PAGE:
Alan Piper from The Brixton Society explores the history of entertainment in Brixton
At the beginning of the 20th century, Brixton was a popular area for music hall performers to live. The late-night tram services along Coldharbour Lane, Brixton Road and up Brixton Hill enabled them to get home after shows in the West End and other London theatres. For those at the top of the bill, home could be a grand house – rare survivals include those of Dan Leno in Akerman Road, and Vesta Victoria in King’s Avenue. For those lower down the hill, this meant rented rooms in a boarding house or theatrical “digs”.
Performers were often involved in two shows a night at each venue, and popular acts could find themselves rushing from one theatre to another.
The music hall tradition began with informal concerts in public houses, and the more enterprising added larger halls to accommodate a bigger audience. Some of these were rebuilt as full-size theatres as the “music hall” format became more popular.
Brixton itself had just two purpose-built theatres. The Brixton Theatre was built behind the Tate Library in 1894 and mainly presented plays. It was bombed in 1940 and all that remains is the foundation stone, now placed in front of the old entrance from Brixton Oval.
Nothing survives of the Empress Theatre, which lay back from Brixton Road on the corner of Brighton Terrace and Bernays Grove. This presented music hall programmes from its opening on Boxing Day 1898. In 1931 the theatre was given an Art Deco facelift and performances continued in a more streamlined “variety” format until January 1957, when it was converted into a Granada cinema. This continued for ten years, becoming a bingo hall in 1967 before demolition in 1992 to make way for a block of flats.
Other local venues were smaller scale. The Angell Town Institution (now the Karibu Centre) operated as a public hall and was hosting amateur concert evenings back in 1878. Around the end of the 19th century, some of Brixton’s public houses were rebuilt on a grander scale to accommodate music hall performances. This did not always pay off – the Loughborough Hotel found its licence restricted after representations from residents of the surrounding streets. Pubs out on main roads did better, and some have maintained or revived the tradition of live music performances.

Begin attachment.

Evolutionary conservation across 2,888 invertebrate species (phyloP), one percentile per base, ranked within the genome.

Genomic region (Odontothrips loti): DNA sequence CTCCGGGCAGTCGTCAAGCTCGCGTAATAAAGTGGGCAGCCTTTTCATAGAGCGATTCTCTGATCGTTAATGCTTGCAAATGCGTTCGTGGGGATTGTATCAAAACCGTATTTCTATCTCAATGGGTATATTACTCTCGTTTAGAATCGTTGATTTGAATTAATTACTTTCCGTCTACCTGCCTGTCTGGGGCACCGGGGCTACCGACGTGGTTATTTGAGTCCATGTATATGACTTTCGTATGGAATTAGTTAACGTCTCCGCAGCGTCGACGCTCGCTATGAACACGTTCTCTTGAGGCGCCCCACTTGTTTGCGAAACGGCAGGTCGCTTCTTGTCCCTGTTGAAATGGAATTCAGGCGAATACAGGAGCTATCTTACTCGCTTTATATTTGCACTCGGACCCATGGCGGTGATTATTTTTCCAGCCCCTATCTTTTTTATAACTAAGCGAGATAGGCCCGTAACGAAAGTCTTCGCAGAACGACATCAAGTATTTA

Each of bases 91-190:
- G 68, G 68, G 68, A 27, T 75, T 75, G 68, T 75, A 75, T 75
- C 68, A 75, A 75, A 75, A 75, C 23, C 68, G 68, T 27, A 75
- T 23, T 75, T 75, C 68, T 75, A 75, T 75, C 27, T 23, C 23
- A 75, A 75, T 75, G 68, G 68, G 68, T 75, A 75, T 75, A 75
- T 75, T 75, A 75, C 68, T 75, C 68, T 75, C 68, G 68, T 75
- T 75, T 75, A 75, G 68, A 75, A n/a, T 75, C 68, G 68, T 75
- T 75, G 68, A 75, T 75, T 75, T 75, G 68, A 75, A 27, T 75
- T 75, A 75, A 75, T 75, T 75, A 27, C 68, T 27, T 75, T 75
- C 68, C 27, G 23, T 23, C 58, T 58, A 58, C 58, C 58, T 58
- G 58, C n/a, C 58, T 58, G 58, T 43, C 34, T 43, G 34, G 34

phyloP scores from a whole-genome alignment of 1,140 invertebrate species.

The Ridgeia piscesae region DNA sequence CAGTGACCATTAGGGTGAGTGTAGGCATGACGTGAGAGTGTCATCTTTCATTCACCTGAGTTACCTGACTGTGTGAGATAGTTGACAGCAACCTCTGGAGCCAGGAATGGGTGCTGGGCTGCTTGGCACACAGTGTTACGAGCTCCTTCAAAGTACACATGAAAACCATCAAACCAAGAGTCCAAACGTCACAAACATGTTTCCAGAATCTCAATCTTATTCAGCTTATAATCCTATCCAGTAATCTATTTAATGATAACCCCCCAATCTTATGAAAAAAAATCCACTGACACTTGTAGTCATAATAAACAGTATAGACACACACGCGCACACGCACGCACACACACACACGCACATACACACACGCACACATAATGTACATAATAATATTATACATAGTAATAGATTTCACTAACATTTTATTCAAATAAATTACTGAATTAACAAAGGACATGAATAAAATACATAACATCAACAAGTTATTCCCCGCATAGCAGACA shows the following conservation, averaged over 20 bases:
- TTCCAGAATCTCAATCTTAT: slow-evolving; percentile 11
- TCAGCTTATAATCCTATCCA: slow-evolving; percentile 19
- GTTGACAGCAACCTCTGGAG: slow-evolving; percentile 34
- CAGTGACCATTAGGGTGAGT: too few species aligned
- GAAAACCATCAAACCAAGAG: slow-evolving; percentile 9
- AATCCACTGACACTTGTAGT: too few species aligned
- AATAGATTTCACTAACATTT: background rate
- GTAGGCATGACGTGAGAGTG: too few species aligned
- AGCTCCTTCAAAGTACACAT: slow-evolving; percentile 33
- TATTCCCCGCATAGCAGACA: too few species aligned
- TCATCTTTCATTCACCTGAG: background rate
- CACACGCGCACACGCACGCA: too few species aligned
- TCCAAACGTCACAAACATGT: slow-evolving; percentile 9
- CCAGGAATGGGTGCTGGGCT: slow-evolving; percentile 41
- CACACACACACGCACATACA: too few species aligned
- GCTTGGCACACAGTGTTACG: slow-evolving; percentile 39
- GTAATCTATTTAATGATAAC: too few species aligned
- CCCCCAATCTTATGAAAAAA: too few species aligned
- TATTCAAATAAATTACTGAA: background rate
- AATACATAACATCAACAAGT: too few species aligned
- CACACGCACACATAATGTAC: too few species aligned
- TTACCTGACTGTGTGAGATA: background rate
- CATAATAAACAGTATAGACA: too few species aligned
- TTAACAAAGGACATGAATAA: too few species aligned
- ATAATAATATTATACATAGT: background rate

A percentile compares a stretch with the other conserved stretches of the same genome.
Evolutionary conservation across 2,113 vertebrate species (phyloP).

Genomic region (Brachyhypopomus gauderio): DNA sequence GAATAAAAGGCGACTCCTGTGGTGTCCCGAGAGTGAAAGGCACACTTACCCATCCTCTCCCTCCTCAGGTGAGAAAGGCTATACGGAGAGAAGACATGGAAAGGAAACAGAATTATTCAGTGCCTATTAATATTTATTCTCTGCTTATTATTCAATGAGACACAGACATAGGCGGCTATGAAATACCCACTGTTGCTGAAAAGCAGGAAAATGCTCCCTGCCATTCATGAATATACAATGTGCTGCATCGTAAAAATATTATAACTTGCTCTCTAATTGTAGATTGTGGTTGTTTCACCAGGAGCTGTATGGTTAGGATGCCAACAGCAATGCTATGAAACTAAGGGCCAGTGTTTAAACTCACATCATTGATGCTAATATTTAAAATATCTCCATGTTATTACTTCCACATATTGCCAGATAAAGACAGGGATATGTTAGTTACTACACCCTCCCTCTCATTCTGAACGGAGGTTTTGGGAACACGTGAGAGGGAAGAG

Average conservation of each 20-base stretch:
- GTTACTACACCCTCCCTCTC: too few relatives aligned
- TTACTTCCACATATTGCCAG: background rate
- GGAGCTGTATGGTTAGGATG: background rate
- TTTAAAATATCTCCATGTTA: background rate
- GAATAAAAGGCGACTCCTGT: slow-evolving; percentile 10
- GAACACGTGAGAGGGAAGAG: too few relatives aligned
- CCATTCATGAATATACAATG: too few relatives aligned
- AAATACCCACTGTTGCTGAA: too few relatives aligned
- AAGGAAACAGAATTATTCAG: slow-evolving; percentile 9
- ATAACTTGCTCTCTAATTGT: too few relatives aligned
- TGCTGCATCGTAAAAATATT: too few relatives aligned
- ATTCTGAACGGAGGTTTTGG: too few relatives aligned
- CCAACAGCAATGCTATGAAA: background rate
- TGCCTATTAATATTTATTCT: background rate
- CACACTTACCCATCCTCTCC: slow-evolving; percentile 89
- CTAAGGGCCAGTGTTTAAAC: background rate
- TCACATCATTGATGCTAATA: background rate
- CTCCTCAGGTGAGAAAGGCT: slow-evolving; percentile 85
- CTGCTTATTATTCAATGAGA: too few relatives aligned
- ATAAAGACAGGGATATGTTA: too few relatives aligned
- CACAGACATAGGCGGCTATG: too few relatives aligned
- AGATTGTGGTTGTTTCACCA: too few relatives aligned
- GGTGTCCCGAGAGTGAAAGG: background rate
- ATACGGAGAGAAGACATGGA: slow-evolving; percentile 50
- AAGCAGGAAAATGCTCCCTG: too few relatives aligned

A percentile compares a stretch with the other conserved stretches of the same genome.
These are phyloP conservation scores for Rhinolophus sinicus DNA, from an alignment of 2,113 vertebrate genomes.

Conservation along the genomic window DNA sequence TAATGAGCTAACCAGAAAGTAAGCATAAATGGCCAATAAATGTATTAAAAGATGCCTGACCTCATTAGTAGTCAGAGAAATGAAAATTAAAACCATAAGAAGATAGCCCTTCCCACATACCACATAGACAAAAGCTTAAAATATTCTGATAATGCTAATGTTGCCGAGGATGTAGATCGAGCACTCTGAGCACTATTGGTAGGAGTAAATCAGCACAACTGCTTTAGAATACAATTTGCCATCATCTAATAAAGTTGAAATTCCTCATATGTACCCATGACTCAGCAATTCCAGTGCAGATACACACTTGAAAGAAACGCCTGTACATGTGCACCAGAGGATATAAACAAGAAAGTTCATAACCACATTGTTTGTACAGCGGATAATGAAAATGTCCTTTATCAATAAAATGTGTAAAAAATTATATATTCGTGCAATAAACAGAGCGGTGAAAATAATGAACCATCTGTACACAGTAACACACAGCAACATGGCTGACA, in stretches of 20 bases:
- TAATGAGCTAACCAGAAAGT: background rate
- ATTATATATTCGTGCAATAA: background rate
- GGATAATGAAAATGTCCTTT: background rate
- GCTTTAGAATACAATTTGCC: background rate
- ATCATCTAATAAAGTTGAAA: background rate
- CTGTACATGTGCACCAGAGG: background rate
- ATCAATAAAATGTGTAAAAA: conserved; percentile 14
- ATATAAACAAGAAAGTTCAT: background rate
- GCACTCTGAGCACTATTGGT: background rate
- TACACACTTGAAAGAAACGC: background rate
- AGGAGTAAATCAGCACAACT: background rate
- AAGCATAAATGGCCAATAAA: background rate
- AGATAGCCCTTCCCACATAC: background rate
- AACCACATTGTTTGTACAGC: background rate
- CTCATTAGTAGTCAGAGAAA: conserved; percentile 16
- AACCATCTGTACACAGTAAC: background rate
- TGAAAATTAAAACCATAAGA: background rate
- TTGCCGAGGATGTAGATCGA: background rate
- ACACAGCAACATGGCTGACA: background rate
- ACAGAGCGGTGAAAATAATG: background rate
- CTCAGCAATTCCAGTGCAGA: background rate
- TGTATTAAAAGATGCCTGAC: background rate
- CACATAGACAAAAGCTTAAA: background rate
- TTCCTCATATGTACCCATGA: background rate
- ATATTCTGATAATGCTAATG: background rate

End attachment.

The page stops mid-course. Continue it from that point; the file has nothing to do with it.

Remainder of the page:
As well as presenting performances, pubs would often let their upstairs function rooms as a base or rehearsal space for a speciality act, like acrobats or dancers. This need has not gone away, and today the Longfield Hall (near Myatt’s Fields Park) provides rehearsal space as well as classes for beginners and amateurs. The Assembly Hall added to the Town Hall in 1938 provided a venue for amateur and touring productions.
Cinema in Brixton began in the early 1900s with short films being shown as fillers during shows at the Empress Theatre, followed shortly after by film shows in local railway arches. Brixton’s first purpose-built cinema was the Electric Pavilion of 1910, which continues today as the Ritzy. This was soon followed by the Palladium of 1913, which survives next to the Town Hall as the Electric Brixton with a later façade. The present showroom of the Brixton Furniture Company also began life as an early cinema. Another example on Brixton Hill is the former Rex cinema, of which only the entrance foyer remains.
The advent of talking pictures saw the opening of the Astoria in 1929, as a larger cinema/ theatre on Stockwell Road. The stage facilities have allowed it to survive as the O2 Brixton Academy, a popular venue for pop concerts and video recording.
Over the past 40 years, there have been a number of attempts to bring live theatre back to Brixton. This is finally happening with the relocation of the Oval House Theatre from Kennington, with a new building taking shape to open as the Brixton House Theatre.